Heavy duty non-road mobile machines used in construction, mining and agriculture are operated for long periods of time resulting in high fuel consumption and emissions. So why not use similar technology that has proven successful in hybrid cars to improve efficiency? That's exactly what researchers at Aalto University in Finland have done. They've created hybrid machines with both combustion and electric engines that cut the amount of fuel consumed by half.
The new technology captures energy, which up to now has been lost by the machinery when working, and uses it instead of fuel. Unlike hybrid cars, which only capture energy from wheels during coasting and breaking, the electric power transmission system integrated into the machines creates most of the extra energy during work tasks.
The researchers plan to analyze the work cycles of different types of machinery to determine work tasks allow energy to be captured, such as deceleration and lowering a load.
The hybrid work machines enable short-term energy storage, making it possible to store energy for use during a peak in power demand. Other benefits include better control, operator comfort, efficiency and lower operating costs.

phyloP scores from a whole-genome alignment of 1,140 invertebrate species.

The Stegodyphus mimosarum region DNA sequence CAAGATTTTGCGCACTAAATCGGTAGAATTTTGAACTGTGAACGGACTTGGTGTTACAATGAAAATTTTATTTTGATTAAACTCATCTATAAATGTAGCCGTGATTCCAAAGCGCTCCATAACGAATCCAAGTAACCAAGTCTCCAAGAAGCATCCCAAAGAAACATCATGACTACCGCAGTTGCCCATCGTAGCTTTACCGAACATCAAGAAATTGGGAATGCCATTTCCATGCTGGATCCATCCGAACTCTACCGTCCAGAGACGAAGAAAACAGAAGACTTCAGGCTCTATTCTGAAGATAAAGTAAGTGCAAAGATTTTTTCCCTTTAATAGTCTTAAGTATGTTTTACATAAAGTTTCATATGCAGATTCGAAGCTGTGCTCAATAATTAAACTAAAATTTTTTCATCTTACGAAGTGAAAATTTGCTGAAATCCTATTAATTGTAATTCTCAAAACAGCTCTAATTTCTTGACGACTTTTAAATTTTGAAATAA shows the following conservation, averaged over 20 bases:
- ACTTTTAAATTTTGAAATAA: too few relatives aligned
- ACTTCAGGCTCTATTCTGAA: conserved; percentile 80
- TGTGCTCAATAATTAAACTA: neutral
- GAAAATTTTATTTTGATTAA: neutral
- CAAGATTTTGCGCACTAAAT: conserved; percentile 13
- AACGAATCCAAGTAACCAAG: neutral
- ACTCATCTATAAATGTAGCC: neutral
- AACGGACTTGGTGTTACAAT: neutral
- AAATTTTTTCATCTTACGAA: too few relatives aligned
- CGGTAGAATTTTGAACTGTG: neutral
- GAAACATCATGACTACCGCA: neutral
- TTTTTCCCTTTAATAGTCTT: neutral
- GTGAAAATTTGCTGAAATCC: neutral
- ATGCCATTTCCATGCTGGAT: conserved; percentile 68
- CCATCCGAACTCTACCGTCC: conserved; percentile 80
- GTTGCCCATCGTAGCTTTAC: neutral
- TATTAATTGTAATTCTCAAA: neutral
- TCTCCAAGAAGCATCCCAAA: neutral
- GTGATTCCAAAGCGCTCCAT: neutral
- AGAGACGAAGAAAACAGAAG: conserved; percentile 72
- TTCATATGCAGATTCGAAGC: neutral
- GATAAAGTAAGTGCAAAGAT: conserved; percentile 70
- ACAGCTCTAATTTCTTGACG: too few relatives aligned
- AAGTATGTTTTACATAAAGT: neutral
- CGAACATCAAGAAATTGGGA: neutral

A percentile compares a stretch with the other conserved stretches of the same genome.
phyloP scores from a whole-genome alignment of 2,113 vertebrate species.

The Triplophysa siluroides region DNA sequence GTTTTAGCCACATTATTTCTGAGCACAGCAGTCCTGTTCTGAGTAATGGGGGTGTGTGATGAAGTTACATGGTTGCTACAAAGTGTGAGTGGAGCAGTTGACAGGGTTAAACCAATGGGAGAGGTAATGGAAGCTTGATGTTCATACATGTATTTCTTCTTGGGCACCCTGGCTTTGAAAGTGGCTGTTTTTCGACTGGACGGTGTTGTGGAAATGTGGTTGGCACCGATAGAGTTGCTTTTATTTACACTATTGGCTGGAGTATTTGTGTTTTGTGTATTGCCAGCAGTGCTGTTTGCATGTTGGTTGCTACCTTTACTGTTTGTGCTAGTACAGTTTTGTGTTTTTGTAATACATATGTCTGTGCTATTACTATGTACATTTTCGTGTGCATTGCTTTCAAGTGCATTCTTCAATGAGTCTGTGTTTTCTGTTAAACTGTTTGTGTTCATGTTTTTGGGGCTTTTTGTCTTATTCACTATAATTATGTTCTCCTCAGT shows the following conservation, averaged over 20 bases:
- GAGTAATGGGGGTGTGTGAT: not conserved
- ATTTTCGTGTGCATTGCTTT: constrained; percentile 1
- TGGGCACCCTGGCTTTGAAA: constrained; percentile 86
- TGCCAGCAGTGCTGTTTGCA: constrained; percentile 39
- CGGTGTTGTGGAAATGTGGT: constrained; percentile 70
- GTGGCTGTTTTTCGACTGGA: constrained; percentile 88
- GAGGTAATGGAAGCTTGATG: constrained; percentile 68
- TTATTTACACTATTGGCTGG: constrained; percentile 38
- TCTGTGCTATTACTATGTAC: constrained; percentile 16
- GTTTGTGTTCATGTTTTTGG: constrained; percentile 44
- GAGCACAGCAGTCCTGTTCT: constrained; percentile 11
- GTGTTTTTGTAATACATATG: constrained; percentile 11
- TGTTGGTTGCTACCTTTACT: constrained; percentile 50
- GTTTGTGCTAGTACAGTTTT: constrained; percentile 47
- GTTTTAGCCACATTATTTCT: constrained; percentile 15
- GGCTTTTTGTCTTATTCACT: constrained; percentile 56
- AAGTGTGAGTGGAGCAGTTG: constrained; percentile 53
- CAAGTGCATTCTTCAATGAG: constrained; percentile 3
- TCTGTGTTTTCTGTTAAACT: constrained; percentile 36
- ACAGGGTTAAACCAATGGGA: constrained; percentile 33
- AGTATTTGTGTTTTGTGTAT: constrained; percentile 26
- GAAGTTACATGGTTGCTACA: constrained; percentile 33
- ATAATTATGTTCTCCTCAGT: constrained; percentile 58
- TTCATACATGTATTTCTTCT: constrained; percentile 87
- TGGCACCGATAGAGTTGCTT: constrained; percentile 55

With electric power transmission, the machines may even be connected to normal wall sockets, and according to Professor Jussi Suomela, who is in charge of the project at Aalto University’s HybLab research network, they could eventually be outfitted with fuel cells.
[Update: June 8th]
ZDNet reached out to Professor Suomela for additional information on how the hybrid power transmission allows regeneration of braking and potential energy in heavy duty vehicles, such as straddle carriers and mine loaders.
According to Suomela, there are three key factors that determine how much energy is captured, stored, and delivered back to the system. (1) The right dimensioning of components, (2) careful analysis of the duty cycle (fully machine/application specific, unlike on-road vehicles), and (3) control strategy, which keeps the components in the most efficient operational area through the duty cycle and harvests all the possible regenerative energy. He sent to me papers describing each of these. Just email me if you'd like a copy.